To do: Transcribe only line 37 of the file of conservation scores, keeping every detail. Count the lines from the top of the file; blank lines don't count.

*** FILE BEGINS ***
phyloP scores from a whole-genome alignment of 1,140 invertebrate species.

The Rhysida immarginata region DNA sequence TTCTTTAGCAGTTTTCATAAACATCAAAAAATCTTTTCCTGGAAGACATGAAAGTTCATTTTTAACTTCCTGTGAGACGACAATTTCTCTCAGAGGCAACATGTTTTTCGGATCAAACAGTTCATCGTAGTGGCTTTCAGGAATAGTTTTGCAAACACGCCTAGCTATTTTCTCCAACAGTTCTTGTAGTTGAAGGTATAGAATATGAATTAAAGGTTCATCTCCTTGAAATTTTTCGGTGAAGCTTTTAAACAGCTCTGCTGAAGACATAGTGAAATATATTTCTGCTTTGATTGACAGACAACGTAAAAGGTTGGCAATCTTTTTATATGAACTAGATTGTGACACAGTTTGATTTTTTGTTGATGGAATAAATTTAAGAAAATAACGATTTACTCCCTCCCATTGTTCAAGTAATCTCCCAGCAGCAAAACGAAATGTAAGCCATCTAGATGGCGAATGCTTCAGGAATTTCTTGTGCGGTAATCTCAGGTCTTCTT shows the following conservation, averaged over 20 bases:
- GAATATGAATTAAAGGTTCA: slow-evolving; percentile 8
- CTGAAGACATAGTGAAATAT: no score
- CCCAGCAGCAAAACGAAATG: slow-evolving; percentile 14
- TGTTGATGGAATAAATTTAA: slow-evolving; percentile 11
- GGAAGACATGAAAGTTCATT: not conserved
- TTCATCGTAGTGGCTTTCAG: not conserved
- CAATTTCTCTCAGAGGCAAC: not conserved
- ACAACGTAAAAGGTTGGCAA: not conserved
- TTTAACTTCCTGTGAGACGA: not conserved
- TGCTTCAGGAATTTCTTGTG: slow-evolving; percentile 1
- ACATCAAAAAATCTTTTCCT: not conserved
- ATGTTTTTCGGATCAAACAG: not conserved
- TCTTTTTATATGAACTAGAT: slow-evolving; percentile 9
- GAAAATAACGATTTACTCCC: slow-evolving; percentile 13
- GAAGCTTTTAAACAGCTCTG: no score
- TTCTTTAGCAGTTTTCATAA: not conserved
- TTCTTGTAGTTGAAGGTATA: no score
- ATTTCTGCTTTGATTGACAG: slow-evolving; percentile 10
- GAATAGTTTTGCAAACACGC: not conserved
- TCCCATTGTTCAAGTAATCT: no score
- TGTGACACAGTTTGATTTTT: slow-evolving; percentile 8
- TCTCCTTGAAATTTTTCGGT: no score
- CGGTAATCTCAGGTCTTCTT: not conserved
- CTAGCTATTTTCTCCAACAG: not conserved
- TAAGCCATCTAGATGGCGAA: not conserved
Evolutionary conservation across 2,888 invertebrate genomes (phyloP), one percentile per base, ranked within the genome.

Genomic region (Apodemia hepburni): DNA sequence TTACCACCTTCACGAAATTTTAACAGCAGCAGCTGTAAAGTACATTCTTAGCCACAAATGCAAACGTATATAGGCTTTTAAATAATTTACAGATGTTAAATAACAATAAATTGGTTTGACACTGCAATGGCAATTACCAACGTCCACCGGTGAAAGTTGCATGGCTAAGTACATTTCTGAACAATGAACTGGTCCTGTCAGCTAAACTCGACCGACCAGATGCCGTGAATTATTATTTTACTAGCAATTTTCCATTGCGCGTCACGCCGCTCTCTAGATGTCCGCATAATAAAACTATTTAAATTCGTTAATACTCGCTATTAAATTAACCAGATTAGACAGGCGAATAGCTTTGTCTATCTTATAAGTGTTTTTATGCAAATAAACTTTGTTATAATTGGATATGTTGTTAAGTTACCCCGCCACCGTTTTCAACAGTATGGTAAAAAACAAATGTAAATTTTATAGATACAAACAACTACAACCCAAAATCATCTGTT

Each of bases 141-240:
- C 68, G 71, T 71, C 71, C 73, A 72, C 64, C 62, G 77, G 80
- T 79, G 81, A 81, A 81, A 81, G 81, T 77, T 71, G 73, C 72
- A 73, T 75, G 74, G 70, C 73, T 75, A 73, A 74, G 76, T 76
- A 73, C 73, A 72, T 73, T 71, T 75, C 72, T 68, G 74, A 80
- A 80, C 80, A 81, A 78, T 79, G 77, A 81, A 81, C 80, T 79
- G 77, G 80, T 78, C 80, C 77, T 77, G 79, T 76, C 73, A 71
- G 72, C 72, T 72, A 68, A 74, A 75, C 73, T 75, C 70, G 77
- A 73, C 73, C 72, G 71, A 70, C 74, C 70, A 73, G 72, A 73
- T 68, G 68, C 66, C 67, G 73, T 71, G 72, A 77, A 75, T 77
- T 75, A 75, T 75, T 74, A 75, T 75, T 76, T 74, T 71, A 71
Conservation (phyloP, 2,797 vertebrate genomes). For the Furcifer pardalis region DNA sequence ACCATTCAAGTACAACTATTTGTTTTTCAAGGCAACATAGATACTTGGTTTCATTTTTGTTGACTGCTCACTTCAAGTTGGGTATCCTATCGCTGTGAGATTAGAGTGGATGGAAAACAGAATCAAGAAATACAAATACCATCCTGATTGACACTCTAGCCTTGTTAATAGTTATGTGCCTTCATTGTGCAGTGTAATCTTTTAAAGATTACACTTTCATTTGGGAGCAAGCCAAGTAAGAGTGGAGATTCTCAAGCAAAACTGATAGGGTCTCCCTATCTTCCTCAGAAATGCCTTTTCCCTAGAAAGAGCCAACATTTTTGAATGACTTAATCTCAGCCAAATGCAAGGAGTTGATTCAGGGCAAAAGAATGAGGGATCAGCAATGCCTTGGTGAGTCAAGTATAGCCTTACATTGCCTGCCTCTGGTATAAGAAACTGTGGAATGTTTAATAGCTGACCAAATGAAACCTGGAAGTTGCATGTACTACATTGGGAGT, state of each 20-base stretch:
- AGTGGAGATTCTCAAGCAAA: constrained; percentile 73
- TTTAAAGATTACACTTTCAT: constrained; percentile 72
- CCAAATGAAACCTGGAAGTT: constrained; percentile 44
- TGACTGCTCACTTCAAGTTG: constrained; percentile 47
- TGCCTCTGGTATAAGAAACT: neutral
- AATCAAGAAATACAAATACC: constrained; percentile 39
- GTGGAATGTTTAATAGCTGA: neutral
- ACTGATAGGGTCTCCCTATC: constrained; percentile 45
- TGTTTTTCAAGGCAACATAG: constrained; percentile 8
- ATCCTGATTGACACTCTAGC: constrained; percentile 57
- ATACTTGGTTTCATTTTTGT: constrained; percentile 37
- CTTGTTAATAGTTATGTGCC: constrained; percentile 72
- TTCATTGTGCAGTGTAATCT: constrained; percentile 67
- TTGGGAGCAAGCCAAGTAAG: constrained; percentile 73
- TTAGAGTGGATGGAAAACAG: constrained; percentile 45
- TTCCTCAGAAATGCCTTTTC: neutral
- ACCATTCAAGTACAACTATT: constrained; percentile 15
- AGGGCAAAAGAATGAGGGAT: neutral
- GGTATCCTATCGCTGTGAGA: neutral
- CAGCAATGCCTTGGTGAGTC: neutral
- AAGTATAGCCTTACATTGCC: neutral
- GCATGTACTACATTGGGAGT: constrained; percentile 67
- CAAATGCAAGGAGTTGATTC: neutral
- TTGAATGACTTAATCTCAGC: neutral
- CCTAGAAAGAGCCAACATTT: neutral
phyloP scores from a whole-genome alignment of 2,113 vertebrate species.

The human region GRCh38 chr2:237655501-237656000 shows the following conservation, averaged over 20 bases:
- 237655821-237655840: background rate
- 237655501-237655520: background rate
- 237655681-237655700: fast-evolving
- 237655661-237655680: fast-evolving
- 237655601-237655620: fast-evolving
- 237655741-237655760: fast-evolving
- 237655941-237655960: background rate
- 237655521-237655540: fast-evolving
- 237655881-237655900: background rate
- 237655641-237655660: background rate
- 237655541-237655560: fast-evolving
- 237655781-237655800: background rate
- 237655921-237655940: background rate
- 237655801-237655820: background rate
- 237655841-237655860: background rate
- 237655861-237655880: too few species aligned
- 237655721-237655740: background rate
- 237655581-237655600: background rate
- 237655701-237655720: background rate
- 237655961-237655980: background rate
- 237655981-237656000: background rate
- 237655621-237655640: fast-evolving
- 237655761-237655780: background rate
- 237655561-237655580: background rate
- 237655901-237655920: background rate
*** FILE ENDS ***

- G 72, C 72, T 72, A 68, A 74, A 75, C 73, T 75, C 70, G 77